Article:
DA Davidson in August wrote the firm is still “not 100% sold” with new EV SUV and pickup trucks entering the market monthly.
Rivian Stock IPO
Rivian rolled out the first all-electric pickup truck, the R1T, on Sept. 14, 2021, and its R1S SUV in the fall of 2022. The company launched with great fanfare on Wall Street.
On Nov. 9, 2021, the much-anticipated RIVN IPO priced strong, an upsized 153 million shares at $78 a share — above the expected range. Rivian stock has since fallen well below its IPO price.
Nevertheless, the EV startup had a monster IPO. It raised $11.9 billion, giving Rivian an initial valuation of roughly $77 billion. Rivian stock soared to 179.47 on Nov. 16, 2021, then sold off sharply over the following weeks and months.
Rivian had picked a good time to go public. It was among the few startup EV makers actually producing and delivering vehicles. EV peer Lucid Motors (LCID) more than doubled in the first four months after going public in July 2021, as it began deliveries.
As of Nov. 7, 2022, Rivian had 114,000 reservations on its R1 platform, up from the 98,000 at the end of June.
Amazon Has 18% Stake In Rivian
Rivian is currently prioritizing production of electric vans for Amazon (AMZN). Amazon already has around 1,000 Rivian commercial vans delivering packages in major cities in the U.S. It has ordered 100,000 of Rivian’s electric vans.
Amazon said on Feb. 2, 2022, that it had a roughly 18% stake in Rivian. However, Amazon is also looking elsewhere to electrify its fleet. On Jan. 5, 2022, Amazon and Stellantis (STLA) said they’re partnering to develop vehicles with Amazon software in the dashboards. Stellantis will also make electric delivery vans for Amazon.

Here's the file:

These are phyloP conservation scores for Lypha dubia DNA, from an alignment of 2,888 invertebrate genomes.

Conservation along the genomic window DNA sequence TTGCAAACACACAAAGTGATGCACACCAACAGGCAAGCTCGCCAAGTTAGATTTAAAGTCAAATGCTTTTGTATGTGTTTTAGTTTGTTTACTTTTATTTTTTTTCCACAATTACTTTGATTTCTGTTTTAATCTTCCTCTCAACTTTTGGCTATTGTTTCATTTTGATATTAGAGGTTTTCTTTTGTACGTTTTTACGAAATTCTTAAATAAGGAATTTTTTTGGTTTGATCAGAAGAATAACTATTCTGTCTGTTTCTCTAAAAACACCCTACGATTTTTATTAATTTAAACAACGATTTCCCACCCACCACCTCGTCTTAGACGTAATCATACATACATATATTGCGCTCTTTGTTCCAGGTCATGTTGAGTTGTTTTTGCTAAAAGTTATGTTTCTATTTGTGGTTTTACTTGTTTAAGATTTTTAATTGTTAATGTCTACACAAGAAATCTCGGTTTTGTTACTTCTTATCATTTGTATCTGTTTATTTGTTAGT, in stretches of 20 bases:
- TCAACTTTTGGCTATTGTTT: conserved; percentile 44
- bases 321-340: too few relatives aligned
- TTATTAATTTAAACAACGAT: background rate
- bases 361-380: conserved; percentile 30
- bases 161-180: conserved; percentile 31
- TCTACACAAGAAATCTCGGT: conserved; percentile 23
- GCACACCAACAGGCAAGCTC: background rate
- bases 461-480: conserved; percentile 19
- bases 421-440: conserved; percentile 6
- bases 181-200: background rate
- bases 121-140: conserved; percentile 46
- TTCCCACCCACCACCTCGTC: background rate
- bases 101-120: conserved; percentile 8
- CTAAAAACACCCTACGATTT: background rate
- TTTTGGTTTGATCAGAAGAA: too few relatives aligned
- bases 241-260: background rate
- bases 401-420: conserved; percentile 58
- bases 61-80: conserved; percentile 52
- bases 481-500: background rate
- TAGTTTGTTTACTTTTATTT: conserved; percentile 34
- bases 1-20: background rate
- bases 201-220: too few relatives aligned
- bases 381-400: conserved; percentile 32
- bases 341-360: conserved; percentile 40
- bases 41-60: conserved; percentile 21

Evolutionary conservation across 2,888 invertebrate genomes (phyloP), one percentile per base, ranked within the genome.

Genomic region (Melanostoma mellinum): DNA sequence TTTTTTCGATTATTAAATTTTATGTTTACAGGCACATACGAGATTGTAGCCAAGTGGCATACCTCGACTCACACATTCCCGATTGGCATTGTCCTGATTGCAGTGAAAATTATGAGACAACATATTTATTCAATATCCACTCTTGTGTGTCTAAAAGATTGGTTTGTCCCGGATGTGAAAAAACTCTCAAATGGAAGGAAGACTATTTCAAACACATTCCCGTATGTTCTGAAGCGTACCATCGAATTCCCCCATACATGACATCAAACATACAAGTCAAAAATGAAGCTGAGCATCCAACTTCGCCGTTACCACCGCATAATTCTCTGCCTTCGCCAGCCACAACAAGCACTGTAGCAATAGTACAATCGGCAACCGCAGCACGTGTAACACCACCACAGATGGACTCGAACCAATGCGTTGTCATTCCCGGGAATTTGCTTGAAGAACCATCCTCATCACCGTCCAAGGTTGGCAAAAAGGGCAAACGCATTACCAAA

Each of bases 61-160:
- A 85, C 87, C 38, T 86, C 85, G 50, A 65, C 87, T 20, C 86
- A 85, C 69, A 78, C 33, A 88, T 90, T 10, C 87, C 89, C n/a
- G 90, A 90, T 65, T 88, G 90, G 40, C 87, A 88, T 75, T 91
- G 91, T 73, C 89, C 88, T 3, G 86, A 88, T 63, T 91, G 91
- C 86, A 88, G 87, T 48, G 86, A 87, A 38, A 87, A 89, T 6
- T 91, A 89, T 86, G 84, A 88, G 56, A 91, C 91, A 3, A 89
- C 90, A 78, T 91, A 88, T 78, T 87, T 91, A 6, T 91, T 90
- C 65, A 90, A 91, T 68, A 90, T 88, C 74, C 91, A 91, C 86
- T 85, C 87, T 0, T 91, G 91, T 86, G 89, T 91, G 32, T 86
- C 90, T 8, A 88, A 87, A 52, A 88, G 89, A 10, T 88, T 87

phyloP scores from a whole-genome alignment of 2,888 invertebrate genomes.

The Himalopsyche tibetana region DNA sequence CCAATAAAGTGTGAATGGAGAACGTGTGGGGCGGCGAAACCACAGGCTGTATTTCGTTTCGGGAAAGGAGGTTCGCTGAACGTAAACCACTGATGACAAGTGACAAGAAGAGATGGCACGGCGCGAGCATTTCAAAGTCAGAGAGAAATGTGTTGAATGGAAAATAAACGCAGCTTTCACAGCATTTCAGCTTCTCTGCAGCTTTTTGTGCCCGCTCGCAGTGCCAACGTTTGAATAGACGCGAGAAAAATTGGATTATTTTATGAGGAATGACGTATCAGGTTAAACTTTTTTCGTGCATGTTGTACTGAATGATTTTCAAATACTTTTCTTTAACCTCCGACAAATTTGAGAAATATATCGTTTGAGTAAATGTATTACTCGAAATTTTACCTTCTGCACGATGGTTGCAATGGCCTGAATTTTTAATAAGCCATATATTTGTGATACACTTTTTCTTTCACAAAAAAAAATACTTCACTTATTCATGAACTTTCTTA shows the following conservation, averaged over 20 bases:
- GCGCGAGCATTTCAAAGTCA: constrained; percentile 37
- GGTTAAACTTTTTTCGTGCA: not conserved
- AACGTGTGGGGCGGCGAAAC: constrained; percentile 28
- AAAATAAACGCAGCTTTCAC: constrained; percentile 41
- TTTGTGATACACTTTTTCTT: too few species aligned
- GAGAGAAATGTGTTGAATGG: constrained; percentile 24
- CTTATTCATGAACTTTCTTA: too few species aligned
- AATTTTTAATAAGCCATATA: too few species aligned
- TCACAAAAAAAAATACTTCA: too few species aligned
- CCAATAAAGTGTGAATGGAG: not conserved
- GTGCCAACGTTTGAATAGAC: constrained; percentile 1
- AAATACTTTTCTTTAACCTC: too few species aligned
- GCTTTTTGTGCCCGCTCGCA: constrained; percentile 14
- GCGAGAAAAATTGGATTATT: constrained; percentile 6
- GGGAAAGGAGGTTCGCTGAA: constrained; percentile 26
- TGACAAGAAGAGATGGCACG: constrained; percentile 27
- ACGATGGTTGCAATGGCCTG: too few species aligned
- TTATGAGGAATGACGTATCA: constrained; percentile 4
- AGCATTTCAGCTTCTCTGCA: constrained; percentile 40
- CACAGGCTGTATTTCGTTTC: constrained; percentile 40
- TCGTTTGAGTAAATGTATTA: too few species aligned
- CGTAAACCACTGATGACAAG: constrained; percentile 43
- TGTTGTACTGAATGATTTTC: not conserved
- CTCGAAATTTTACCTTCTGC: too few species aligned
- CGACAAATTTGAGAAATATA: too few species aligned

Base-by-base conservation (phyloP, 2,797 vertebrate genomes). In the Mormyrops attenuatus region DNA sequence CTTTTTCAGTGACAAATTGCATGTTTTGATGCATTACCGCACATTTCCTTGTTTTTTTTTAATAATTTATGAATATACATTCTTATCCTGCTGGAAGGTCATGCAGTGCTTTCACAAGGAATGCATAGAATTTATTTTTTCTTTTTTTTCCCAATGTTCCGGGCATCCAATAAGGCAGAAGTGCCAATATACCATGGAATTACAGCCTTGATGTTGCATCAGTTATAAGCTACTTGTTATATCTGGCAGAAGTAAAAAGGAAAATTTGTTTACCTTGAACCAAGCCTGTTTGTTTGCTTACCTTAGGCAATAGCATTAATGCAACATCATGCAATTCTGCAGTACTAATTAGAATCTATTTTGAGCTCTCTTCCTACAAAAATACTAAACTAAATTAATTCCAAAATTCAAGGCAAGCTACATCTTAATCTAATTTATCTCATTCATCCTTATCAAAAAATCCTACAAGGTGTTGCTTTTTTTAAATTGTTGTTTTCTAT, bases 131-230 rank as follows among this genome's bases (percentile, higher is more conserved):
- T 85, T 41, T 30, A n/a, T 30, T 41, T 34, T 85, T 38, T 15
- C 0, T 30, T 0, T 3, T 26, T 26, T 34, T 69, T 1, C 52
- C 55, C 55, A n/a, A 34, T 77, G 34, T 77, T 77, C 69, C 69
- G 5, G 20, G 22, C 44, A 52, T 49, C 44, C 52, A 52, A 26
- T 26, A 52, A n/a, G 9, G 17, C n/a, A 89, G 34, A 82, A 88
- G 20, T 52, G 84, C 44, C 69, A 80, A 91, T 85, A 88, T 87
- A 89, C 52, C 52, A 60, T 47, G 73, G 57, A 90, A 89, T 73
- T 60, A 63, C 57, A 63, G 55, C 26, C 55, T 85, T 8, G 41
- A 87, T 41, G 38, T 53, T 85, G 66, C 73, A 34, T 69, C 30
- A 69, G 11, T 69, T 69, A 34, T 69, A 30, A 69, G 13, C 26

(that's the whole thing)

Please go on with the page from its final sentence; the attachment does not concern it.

Rivian Stock: The EV Price War
With Tesla and other automakers slashing EV prices in 2023, Rivian’s profit outlook could take a hit if it feels pressure to keep pace with its bigger competitors.
Rivian has already been in cost-cutting mode to improve its competitive stance vis-a-vis other EV makers. On Dec. 12, it said it had paused plans to build electric commercial vans in Europe with Mercedes-Benz. Rivian stock fell 5% on the news.
CEO Scaringe said the company is evaluating “growth opportunities” and pursuing “the best risk-adjusted returns on our capital investments.”
“At this point in time, we believe focusing on our consumer business, as well as our existing commercial business, represent the most attractive near-term opportunities to maximize value for Rivian,” he said in a Dec. 12 statement.
Meanwhile, Rivian hiked the price of its R1T electric pickup around 17% in March. That increased the base cost to about $78,975 from $67,500. The price of the R1S SUV jumped about 20%, bringing the new base price to about $84,000 from $70,000. All prices are before federal tax credits.
New Rivian vehicles are currently not eligible for full $7,500 EV tax credits under the Inflation Reduction Act (IRA). The company’s pickup truck and the SUV both meet the standards for $3,750 tax credit, according to the Internal Revenue Service (IRS) website.
RIVN fell 9.9% on Aug. 9 after second-quarter earnings. Rivian stock remains up about 28% higher so far this year. RIVN shares dropped 17% in August, following a three-month rally. The stock has angled down another 2.4% in September. Shares are trading about 71% below their IPO price of $78.
Rivian stock tumbled 9% on Oct. 10, 2022, after the startup recalled nearly all of its 13,000 vehicles on the road to fix a steering defect. Loosened fasteners could cause drivers to lose control of steering.
Rivian stock ranks ninth in IBD’s automaker industry group. RIVN has an 76 Composite Rating out of 99. Additionally, the stock has an 93 Relative Strength Rating and its EPS Rating is 42 out of 99.
The market status is showing “market in correction.” Rivian deliveries are picking up, but heavy losses are likely to continue for some time.
Despite the Q2 earnings beat and Q3 deliveries upcoming, Rivian stock is not yet a buy.
Please follow Kit Norton on Twitter @KitNorton for more coverage.